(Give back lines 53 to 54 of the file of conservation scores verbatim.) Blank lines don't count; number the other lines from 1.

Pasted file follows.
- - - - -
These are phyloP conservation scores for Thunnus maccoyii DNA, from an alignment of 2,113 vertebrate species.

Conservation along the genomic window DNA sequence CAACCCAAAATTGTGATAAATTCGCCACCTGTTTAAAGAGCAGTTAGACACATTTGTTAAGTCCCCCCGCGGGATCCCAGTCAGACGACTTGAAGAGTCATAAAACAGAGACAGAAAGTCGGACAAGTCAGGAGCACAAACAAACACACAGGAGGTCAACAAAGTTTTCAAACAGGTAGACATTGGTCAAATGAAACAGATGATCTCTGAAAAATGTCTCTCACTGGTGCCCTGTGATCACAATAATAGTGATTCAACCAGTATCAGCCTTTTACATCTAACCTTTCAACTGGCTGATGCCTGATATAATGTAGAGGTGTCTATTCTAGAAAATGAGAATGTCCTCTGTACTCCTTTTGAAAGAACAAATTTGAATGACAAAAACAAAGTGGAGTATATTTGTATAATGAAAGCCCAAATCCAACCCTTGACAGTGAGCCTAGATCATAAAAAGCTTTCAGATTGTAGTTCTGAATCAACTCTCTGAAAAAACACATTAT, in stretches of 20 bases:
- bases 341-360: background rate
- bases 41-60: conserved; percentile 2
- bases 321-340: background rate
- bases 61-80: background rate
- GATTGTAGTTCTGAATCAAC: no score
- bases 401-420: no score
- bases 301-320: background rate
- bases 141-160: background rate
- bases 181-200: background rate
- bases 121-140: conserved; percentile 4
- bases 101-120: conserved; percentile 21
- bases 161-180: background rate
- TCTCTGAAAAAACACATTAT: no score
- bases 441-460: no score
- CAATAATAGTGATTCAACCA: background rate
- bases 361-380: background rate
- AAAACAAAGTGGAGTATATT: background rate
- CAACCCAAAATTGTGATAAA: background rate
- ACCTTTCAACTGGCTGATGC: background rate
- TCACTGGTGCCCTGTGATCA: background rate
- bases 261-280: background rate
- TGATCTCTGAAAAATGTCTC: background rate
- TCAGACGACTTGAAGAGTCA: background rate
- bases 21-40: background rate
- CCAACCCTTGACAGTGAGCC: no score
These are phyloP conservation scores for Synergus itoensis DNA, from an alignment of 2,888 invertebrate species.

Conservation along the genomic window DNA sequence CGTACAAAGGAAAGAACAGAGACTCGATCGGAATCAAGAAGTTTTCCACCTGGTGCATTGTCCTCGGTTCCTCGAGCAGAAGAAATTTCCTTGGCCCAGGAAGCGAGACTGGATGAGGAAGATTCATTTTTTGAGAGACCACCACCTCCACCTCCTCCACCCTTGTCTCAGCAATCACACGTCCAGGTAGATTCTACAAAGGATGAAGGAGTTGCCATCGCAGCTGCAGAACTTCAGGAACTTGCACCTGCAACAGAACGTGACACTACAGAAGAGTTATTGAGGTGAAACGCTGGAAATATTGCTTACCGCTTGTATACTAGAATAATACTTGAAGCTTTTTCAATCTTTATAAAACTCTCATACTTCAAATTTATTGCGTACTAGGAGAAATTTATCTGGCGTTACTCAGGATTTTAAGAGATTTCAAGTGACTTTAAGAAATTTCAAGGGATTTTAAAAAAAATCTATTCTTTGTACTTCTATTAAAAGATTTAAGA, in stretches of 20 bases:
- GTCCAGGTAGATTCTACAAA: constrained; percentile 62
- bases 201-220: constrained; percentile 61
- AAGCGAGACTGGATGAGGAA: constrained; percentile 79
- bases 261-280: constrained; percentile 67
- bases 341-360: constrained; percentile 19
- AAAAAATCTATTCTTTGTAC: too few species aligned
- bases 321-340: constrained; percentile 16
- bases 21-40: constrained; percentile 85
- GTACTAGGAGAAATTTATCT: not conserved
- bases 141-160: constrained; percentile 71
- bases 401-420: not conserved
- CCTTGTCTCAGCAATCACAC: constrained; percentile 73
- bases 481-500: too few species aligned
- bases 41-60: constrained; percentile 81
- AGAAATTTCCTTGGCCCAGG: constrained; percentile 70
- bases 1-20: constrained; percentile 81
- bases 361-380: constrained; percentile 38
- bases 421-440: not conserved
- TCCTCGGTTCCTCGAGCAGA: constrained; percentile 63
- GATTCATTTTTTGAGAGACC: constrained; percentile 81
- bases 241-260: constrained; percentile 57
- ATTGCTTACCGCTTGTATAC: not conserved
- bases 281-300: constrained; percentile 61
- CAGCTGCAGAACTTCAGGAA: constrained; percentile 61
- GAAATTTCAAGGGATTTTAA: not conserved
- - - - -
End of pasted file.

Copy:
- CAGCTGCAGAACTTCAGGAA: constrained; percentile 61
- GAAATTTCAAGGGATTTTAA: not conserved